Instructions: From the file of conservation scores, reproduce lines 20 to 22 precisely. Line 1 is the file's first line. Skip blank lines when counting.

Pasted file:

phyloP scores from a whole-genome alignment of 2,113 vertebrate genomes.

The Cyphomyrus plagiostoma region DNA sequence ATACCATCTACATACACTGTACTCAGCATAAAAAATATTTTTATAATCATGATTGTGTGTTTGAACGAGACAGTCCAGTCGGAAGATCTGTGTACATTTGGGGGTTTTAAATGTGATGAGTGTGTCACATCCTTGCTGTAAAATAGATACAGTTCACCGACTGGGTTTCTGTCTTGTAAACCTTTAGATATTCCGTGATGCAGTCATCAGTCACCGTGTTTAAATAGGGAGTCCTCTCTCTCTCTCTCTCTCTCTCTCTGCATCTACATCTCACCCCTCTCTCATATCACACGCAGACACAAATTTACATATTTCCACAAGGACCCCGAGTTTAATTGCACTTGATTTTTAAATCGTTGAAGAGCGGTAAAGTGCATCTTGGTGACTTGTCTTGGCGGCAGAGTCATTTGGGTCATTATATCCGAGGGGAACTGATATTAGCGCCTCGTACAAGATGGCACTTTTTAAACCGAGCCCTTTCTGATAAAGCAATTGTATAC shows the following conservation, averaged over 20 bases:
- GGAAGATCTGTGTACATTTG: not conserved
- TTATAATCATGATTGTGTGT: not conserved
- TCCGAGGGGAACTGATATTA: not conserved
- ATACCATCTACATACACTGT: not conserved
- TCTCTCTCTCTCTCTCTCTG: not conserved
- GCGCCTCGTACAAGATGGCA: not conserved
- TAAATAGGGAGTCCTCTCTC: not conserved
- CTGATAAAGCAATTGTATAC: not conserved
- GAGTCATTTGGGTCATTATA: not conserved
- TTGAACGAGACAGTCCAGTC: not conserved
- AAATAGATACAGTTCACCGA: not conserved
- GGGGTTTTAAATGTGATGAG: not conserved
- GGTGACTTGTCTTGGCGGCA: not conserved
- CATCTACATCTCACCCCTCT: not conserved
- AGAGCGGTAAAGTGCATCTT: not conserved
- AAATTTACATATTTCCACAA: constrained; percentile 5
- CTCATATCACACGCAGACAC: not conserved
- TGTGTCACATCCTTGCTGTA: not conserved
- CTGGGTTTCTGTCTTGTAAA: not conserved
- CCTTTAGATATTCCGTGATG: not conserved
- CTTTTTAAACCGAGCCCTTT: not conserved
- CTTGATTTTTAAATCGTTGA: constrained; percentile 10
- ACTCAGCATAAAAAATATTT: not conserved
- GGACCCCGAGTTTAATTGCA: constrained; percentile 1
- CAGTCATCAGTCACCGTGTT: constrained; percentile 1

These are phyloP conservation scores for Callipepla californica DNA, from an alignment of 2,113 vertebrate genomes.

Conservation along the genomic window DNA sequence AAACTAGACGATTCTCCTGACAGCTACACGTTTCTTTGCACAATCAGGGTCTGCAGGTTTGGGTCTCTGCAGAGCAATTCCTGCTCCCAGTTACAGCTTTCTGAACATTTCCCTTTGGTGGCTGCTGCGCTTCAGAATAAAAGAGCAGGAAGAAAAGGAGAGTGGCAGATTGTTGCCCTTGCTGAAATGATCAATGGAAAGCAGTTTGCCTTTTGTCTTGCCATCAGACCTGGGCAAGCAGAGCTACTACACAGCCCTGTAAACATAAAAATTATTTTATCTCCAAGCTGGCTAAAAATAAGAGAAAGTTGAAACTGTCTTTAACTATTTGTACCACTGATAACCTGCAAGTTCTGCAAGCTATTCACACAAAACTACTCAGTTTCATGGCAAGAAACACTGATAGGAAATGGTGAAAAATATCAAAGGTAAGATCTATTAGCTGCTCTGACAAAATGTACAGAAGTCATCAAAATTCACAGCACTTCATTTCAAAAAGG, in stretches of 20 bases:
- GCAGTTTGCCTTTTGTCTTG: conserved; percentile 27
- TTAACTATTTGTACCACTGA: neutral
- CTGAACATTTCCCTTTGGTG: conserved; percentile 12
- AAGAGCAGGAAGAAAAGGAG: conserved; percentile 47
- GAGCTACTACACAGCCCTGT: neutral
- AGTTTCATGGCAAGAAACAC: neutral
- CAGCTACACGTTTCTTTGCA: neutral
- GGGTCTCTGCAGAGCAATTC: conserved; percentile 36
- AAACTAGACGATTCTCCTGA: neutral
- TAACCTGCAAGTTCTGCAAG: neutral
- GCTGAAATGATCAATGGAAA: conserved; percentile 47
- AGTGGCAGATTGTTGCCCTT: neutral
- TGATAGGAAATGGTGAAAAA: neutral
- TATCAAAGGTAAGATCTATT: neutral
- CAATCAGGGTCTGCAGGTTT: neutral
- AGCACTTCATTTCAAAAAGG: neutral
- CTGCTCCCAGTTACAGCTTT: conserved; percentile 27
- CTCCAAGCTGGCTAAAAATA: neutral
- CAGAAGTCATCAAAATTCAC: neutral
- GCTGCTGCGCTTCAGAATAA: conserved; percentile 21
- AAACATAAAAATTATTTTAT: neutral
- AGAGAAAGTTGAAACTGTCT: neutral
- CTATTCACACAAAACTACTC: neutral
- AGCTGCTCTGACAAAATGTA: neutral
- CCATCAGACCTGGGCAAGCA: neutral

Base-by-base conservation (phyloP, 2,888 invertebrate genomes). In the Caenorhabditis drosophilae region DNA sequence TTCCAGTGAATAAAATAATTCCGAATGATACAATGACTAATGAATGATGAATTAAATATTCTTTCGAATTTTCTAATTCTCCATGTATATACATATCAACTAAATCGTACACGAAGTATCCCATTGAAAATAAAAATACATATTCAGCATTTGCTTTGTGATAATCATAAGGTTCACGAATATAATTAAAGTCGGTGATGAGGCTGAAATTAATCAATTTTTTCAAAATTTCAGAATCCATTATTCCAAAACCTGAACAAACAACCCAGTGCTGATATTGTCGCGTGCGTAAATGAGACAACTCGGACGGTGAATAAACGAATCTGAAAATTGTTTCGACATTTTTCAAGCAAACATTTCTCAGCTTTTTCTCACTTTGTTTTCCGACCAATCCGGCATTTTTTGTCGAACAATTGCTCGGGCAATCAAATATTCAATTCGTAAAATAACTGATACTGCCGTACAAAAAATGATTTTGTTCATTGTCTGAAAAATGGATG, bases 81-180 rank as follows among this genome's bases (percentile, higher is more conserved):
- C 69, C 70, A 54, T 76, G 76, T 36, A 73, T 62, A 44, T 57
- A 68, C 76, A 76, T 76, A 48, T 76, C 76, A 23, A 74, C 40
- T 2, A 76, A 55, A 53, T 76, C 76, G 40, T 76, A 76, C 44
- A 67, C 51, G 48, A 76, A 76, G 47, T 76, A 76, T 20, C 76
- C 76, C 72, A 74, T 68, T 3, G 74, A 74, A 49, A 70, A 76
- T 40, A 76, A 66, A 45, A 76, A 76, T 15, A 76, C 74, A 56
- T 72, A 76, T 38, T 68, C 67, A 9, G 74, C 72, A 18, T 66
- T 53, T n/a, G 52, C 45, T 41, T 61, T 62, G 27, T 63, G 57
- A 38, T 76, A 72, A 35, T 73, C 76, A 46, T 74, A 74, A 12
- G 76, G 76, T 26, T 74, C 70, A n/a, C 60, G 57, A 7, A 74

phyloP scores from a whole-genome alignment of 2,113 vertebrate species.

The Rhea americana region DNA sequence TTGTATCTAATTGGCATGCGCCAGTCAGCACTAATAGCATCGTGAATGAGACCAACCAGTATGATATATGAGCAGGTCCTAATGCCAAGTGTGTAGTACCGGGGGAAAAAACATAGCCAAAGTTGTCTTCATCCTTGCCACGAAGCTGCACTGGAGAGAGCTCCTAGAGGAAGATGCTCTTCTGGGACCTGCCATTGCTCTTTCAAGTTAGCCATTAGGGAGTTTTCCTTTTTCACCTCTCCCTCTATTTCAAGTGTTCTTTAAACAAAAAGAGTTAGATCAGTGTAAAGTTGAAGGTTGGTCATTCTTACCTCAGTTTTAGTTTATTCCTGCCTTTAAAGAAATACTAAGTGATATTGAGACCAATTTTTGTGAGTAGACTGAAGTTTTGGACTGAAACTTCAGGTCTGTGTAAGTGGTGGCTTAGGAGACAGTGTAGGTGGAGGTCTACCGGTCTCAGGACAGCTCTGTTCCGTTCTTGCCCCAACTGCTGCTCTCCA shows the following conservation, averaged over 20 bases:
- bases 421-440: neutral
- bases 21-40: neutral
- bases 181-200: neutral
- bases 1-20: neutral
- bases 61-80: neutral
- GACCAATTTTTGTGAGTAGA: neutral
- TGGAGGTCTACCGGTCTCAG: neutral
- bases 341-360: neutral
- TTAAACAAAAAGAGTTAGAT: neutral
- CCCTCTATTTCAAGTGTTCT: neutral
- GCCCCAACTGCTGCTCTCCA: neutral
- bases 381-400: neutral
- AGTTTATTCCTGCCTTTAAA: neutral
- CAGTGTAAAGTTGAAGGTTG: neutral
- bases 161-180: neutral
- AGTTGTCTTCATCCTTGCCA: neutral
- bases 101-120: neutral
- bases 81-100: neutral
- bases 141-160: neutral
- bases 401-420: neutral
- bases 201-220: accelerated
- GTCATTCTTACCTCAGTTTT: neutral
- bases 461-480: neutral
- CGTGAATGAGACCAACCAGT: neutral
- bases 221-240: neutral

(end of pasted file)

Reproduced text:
- TGTGTCACATCCTTGCTGTA: not conserved
- CTGGGTTTCTGTCTTGTAAA: not conserved
- CCTTTAGATATTCCGTGATG: not conserved